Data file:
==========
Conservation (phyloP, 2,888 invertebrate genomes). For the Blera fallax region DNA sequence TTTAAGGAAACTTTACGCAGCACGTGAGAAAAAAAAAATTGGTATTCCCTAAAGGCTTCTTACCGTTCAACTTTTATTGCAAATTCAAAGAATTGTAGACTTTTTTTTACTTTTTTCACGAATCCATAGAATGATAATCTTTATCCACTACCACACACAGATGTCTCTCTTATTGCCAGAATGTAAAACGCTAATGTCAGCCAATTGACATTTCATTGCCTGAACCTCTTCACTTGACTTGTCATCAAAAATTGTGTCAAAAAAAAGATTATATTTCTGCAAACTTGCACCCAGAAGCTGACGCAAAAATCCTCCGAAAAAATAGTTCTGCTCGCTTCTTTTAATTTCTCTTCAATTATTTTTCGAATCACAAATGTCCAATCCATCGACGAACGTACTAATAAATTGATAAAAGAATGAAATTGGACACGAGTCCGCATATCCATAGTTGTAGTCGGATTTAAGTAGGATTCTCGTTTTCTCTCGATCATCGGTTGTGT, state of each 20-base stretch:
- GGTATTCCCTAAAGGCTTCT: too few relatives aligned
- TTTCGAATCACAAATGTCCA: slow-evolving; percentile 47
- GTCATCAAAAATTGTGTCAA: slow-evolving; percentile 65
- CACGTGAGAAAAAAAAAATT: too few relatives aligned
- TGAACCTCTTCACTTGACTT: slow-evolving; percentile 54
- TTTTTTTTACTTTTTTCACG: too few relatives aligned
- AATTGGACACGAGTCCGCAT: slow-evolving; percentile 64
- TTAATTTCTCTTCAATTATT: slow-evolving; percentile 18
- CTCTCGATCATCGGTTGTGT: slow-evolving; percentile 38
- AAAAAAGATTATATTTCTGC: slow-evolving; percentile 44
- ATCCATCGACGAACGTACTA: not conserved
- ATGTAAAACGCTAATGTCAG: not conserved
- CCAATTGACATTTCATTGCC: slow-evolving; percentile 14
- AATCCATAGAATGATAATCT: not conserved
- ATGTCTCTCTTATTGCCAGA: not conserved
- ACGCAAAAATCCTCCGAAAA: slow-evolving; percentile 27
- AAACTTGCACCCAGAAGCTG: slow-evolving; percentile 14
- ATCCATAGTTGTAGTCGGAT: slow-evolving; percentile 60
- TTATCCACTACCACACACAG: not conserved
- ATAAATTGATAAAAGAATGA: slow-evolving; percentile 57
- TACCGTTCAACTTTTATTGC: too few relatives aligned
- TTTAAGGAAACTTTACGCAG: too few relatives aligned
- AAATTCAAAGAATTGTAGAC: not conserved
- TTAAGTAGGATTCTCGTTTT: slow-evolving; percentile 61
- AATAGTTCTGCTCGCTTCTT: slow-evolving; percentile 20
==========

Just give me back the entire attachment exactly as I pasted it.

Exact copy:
Conservation (phyloP, 2,888 invertebrate genomes). For the Blera fallax region DNA sequence TTTAAGGAAACTTTACGCAGCACGTGAGAAAAAAAAAATTGGTATTCCCTAAAGGCTTCTTACCGTTCAACTTTTATTGCAAATTCAAAGAATTGTAGACTTTTTTTTACTTTTTTCACGAATCCATAGAATGATAATCTTTATCCACTACCACACACAGATGTCTCTCTTATTGCCAGAATGTAAAACGCTAATGTCAGCCAATTGACATTTCATTGCCTGAACCTCTTCACTTGACTTGTCATCAAAAATTGTGTCAAAAAAAAGATTATATTTCTGCAAACTTGCACCCAGAAGCTGACGCAAAAATCCTCCGAAAAAATAGTTCTGCTCGCTTCTTTTAATTTCTCTTCAATTATTTTTCGAATCACAAATGTCCAATCCATCGACGAACGTACTAATAAATTGATAAAAGAATGAAATTGGACACGAGTCCGCATATCCATAGTTGTAGTCGGATTTAAGTAGGATTCTCGTTTTCTCTCGATCATCGGTTGTGT, state of each 20-base stretch:
- GGTATTCCCTAAAGGCTTCT: too few relatives aligned
- TTTCGAATCACAAATGTCCA: slow-evolving; percentile 47
- GTCATCAAAAATTGTGTCAA: slow-evolving; percentile 65
- CACGTGAGAAAAAAAAAATT: too few relatives aligned
- TGAACCTCTTCACTTGACTT: slow-evolving; percentile 54
- TTTTTTTTACTTTTTTCACG: too few relatives aligned
- AATTGGACACGAGTCCGCAT: slow-evolving; percentile 64
- TTAATTTCTCTTCAATTATT: slow-evolving; percentile 18
- CTCTCGATCATCGGTTGTGT: slow-evolving; percentile 38
- AAAAAAGATTATATTTCTGC: slow-evolving; percentile 44
- ATCCATCGACGAACGTACTA: not conserved
- ATGTAAAACGCTAATGTCAG: not conserved
- CCAATTGACATTTCATTGCC: slow-evolving; percentile 14
- AATCCATAGAATGATAATCT: not conserved
- ATGTCTCTCTTATTGCCAGA: not conserved
- ACGCAAAAATCCTCCGAAAA: slow-evolving; percentile 27
- AAACTTGCACCCAGAAGCTG: slow-evolving; percentile 14
- ATCCATAGTTGTAGTCGGAT: slow-evolving; percentile 60
- TTATCCACTACCACACACAG: not conserved
- ATAAATTGATAAAAGAATGA: slow-evolving; percentile 57
- TACCGTTCAACTTTTATTGC: too few relatives aligned
- TTTAAGGAAACTTTACGCAG: too few relatives aligned
- AAATTCAAAGAATTGTAGAC: not conserved
- TTAAGTAGGATTCTCGTTTT: slow-evolving; percentile 61
- AATAGTTCTGCTCGCTTCTT: slow-evolving; percentile 20